MAKE 1-HOUR GIFTS: 16 CHEERFUL PROJECTS TO SEW by C&T Publishing
Our 11-year-old is a master gift-giver and has been sewing about twice a month with her great aunt so...this slim project-based book was fun for her to browse! Now all she needs is a sewing machine.
The "16 cheerful projects" include: aprons, drawstring backpacks, bowties, coasters, baby bibs, storage trays, scarves, sunglasses cases, tote bags, headbands, broaches, and zipper pouches.
NEVERMOOR: THE TRIALS OF MORRIGAN CROW by Jessica Townsend
I added this one to my daughter's stack because the premise sounded interesting (and that cover art is outstanding). Ultimately, however, the characters didn't draw her in. We've talked at length about the valuable reading practice of giving up books and she opted to do exactly that with this title when she was about 1/2 of the way in. She explained afterward that it "had potential." I haven't actually read this one (have you?).
REFUGEE by Alan Gratz
Another one I haven't read! This novel has three intersecting stories: "A Jewish boy flees Nazi Germany for Cuba aboard the MS St. Louis in 1939. A Cuban girl escapes Cuba on a raft bound for America in 1994. A Syrian boy travels from Syria to Germany in the present day. Three different kids, all connected by one goal: ESCAPE."
My daughter really liked this one, despite it being both harrowing and heartbreaking. In fact, it might have been her best read of the summer. I'm hoping to take her recommendation and read it soon!
WONDER by R.J. Palacio
I read this novel in November 2016 and reviewed it with four stars (which is a high rating from me), "Well-written with memorable characters. Highly recommended for middle and high school students - perhaps even as a read-aloud by the teacher or as a book club pick."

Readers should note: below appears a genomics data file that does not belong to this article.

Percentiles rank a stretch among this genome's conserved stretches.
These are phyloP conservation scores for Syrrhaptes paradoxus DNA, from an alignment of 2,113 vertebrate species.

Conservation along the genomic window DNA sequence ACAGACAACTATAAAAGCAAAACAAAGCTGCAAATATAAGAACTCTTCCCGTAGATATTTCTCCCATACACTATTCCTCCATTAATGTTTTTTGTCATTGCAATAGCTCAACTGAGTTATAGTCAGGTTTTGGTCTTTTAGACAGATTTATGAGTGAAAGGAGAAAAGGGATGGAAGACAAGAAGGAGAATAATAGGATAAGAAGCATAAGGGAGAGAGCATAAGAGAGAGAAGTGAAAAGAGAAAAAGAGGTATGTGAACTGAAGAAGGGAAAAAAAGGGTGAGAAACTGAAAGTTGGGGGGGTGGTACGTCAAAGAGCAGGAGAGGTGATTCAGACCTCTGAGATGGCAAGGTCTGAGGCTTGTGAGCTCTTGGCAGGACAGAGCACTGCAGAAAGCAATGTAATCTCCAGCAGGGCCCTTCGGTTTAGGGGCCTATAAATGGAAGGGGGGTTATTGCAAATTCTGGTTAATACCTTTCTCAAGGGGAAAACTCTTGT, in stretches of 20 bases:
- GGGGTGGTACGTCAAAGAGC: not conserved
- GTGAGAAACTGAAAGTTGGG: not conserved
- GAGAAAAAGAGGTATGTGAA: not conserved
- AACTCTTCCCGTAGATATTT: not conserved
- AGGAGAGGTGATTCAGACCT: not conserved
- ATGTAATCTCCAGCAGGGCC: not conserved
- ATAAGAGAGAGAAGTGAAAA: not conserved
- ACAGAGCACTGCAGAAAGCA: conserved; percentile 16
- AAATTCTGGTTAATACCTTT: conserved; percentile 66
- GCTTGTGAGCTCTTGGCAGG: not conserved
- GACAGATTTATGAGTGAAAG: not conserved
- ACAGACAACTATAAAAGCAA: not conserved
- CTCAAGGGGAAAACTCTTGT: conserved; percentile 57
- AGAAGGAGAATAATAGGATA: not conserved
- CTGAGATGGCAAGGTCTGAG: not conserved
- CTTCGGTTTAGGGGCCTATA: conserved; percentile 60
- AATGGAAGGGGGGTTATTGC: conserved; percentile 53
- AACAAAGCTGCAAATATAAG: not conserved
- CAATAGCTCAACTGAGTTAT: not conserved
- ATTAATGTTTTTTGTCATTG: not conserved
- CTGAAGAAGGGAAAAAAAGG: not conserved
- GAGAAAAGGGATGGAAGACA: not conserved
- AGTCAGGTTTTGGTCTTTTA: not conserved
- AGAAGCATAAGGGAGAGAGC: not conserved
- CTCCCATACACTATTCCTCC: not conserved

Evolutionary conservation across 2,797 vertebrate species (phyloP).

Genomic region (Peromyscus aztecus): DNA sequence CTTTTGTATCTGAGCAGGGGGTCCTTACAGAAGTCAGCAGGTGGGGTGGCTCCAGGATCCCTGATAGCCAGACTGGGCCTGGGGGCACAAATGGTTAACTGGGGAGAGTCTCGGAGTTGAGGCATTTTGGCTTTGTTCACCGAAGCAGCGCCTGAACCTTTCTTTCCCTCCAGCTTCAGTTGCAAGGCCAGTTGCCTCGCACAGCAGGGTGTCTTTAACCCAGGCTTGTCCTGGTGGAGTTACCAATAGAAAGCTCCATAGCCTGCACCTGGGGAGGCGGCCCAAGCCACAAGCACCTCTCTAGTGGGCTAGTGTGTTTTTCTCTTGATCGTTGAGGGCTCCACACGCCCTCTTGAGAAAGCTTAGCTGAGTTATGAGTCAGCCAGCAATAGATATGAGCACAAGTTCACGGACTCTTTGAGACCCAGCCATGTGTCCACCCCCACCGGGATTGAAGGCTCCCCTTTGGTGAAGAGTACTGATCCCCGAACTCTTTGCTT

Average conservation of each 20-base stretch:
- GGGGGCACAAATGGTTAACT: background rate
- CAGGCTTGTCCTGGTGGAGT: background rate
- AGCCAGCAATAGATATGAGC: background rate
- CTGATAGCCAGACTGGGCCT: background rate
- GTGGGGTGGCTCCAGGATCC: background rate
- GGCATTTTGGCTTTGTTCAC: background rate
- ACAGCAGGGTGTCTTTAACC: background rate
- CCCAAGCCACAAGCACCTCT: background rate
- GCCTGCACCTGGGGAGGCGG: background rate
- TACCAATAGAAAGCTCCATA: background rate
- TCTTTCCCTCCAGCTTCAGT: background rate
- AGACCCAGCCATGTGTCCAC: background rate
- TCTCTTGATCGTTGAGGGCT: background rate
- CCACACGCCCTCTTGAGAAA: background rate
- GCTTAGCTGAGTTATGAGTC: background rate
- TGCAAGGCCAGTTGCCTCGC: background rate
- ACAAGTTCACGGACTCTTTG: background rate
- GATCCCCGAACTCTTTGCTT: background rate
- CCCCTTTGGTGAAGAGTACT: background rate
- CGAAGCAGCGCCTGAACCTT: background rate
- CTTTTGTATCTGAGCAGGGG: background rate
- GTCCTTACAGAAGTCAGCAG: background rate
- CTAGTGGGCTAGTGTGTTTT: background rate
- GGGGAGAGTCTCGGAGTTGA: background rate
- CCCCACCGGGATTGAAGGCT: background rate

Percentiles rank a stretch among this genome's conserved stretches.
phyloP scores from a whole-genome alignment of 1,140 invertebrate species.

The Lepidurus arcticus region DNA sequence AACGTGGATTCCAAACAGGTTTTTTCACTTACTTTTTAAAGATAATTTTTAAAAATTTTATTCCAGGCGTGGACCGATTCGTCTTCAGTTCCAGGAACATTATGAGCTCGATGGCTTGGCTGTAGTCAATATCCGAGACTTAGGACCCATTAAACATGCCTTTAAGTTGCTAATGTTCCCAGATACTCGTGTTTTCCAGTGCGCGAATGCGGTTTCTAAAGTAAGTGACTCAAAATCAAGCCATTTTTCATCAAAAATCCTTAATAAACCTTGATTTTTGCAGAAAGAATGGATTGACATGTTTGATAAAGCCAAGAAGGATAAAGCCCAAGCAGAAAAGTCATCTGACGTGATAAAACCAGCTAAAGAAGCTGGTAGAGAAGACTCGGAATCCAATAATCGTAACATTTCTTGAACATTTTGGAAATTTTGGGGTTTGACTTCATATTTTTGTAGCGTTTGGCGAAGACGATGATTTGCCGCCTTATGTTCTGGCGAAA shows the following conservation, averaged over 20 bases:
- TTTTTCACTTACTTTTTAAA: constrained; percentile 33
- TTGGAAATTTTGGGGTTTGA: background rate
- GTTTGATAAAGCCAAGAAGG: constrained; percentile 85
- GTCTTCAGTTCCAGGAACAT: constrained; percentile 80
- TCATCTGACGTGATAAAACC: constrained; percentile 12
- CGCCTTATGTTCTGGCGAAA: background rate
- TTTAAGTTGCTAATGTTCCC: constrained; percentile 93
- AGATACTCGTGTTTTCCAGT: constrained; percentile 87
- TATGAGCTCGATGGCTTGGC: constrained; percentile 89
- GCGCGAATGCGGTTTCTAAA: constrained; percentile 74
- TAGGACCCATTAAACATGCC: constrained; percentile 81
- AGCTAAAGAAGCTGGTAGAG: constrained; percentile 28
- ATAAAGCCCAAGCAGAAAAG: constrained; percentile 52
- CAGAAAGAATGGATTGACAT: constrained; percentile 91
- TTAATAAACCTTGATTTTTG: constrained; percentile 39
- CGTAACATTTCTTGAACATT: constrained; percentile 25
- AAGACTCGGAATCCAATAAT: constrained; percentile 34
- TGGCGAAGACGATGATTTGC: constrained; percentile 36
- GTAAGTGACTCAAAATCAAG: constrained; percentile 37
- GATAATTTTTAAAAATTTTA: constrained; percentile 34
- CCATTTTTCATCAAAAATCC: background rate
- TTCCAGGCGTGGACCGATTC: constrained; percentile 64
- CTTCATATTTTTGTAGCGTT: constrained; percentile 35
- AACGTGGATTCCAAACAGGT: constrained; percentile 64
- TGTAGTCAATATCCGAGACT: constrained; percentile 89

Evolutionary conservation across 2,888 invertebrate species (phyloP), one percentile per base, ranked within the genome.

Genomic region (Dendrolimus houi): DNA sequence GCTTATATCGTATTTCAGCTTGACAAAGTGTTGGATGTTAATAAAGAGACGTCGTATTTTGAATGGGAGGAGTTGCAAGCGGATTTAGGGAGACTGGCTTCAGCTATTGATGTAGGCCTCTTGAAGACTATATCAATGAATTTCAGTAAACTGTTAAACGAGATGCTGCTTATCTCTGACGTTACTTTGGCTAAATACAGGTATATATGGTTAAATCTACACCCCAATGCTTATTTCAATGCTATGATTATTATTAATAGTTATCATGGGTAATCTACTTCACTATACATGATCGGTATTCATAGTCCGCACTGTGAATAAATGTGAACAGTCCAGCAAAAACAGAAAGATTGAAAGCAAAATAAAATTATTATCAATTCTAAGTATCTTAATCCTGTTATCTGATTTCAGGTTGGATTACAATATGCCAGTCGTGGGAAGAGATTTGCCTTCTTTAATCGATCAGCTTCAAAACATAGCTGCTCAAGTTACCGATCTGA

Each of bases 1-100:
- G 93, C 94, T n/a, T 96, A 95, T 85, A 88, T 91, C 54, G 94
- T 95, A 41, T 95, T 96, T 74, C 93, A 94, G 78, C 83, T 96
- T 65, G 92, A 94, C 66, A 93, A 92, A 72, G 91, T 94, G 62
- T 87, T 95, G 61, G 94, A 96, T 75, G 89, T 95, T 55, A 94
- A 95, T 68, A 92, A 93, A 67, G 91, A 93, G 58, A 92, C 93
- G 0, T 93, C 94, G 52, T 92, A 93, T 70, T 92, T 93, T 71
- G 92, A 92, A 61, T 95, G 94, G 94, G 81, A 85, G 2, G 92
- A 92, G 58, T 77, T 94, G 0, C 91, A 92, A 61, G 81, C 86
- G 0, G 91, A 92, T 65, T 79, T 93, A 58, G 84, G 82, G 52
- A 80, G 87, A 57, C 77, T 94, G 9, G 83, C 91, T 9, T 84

I've been hesitant to speak much about it, however, since the release of the movie. Here's why: parents are rushing to have their younger children experience this lauded story when, in truth, the more appropriate audience for this book is 6th or 7th grades and up.
We haven't watched the movie yet and I would not select this for family movie night since we have younger children (ages 2, 6, 9). That being said, I do hope to find an opportunity to view + discuss the film with my daughter.
Again, I'm glad we own a hardcover version of this book and I DO recommend it for middle + high school students and adults.
Our almost 12-year-old aspires to read her Bible regularly. Her print version of the Bible is the Essential Teen Study Bible, which includes tools for understanding like introductions to each book of the Bible, memory verses, essential questions, behind the story features, and full-color study maps. Although I haven’t read all of the included notes and special features, I appreciate that the tone is more academic and less topical/opinion-driven. In other words, you won’t find any devotionals about dating or peer pressure. More about that Bible, along with a few photos, can be found here.
She also recently asked if we owned or knew about a good audio version of the Bible as she enjoys reading with her ears. I need to look through our CDs because I'm pretty sure we have a version somewhere. Feel free to leave recommendations if you know of a particularly good one!
If you have an 11, 12, or 13-year-old, what has he/she been reading lately?